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AZURE, Canada’s leading contemporary design magazine, revealed the winners of its first annual AZ AWARDS, the international competition recognizing excellence in design and architecture.

“The AZ AWARDS shows the high calibre of Canadian design by pitting it against the best in the world,” said Nelda Rodger, editor-in-chief of AZURE. “This competition is the next step in AZURE’s mission to provide our readers with visionary and engaging coverage of the international contemporary design scene.” These awards are the first of their kind: the only international, multi-disciplinary design competition in Canada. Representing a global snapshot of the world of design, submissions were open to designers, architects and firms of all disciplines, as well as students in these fields. To be eligible, designs and concepts had to be realized by 2010.

An impressive 600 entries arriving from 25 countries to a shortlist of 52 finalists. From there, a selection of 14 winners, included Valcucine.

Here i s the complete list of the WINNERS (*Indicates both jury-selected and People’s Choice Winner)

Furniture Design: Ply Shelves, by Matter Design and CW Keller (USA)*

Furniture Systems Design: Invitrium Recyclable Kitchen, by Valcucine (Italy)*

Lighting Design: Softlight, by Molo (Canada) People’s Choice: Canopy, by United Visual Artists (UK)

Interior Product Design: SensoWash Stark, by Duravit (Germany)*

Residential Architecture: Linear House, by Patkau Architects (Canada) – People’s Choice: 60 Richmond East, by Teeple Architects (Canada)

Commercial and Institutional Architecture: Long Studio, by Saunders Arkitektur (Norway)*

Landscape Architecture: Ballast Point Park, by McGregor Coxall (Australia) – People’s Choice: Trinity College Quadrangle, by gh3 (Canada)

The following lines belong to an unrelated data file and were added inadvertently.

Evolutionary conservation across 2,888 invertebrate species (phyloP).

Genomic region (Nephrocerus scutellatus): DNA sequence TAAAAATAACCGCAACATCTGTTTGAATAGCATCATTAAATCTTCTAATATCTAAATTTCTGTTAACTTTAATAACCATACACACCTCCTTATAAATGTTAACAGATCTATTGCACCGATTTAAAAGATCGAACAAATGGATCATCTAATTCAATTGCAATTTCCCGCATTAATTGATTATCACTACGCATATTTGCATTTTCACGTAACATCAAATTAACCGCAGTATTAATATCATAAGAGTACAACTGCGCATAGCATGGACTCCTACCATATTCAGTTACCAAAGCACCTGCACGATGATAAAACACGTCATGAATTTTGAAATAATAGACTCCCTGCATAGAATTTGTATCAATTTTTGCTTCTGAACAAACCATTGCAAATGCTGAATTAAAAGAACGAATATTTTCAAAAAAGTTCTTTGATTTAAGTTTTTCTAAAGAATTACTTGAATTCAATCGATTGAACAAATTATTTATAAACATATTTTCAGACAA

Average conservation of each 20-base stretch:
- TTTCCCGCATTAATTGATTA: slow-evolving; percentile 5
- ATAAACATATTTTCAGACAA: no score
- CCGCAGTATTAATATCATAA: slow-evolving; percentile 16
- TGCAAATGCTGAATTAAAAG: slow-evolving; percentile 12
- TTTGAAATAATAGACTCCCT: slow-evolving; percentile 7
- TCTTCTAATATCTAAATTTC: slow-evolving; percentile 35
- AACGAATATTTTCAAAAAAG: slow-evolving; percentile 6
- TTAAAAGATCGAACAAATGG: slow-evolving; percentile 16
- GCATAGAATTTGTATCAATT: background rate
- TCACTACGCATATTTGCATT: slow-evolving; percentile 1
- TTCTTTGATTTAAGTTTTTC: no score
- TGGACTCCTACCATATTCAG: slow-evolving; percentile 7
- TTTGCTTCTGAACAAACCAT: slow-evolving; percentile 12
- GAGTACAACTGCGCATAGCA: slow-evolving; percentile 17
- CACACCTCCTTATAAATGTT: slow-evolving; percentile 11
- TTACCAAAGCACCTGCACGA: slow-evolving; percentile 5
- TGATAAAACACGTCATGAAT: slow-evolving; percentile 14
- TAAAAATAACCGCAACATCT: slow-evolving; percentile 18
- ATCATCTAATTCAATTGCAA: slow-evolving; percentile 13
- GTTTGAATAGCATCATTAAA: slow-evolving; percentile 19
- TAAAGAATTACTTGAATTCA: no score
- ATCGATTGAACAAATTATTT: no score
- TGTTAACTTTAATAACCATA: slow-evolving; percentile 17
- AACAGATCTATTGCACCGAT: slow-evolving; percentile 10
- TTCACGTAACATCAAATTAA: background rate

Temporary and Demonstration Architecture: NY-11-18-02-10, by Campaign (UK) – People’s Choice: Ontario Pavilion, by Hariri Pontarini Architects (Canada)

Residential Interiors: Surry Hills Warehouse, by Ian Moore Architects (Australia) – People’s Choice: Crosstown Loft, by Campos Leckie Studio (Canada)

Commercial and Institutional Interiors: Scandinave Les Bains, by Saucier + Perrotte Architectes (Canada) – People’s Choice: DRU Cultural Factory, by M&R Interior Architecture (The Netherlands)

Unbuilt Concepts: Musée National des Beaux-Arts, by Saucier + Perrotte Architectes (Canada) – People’s Choice: Openair, by Jet Architecture, CXT Architects and Archasia Design Group (Canada/China)

Other Unrealized Concepts: Metropolitan Vertical Amusement Park, by Ju-Hyun Kim (USA)*

Student Work: Temporary Mosque, by Alex Josephson, University of Waterloo (Canada) – People’s Choice: Visions of Settlement, by Katherine Kovalik, University of Waterloo (Canada)

For the Jury Award: Hydroelectric Lamp, by Hierve (UK) – People’s Choice: OMS Stage, by 5468796 Architecture (Canada)

The 2011 AZ AWARDS exhibition will be open to the public from June 18 – September 25 at Harbourfront Centre (235 Queens Quay W) in Toronto, Canada.

About 600 entries across 25 countries were submitted to Azure’s AZ AWARDS 2011, the magazine’s first annual international competition recognizing excellence in design.  Of these submissions, international experts – Claude Cormier of Claude Cormier Landscape Architects, Craig Dykers of Snøhetta, product designer Patty Johnson, Eero Koivisto of Claesson Koivisto Rune and Glenn Pushelberg of Yabu Pushelberg – have chosen the finalists and winners.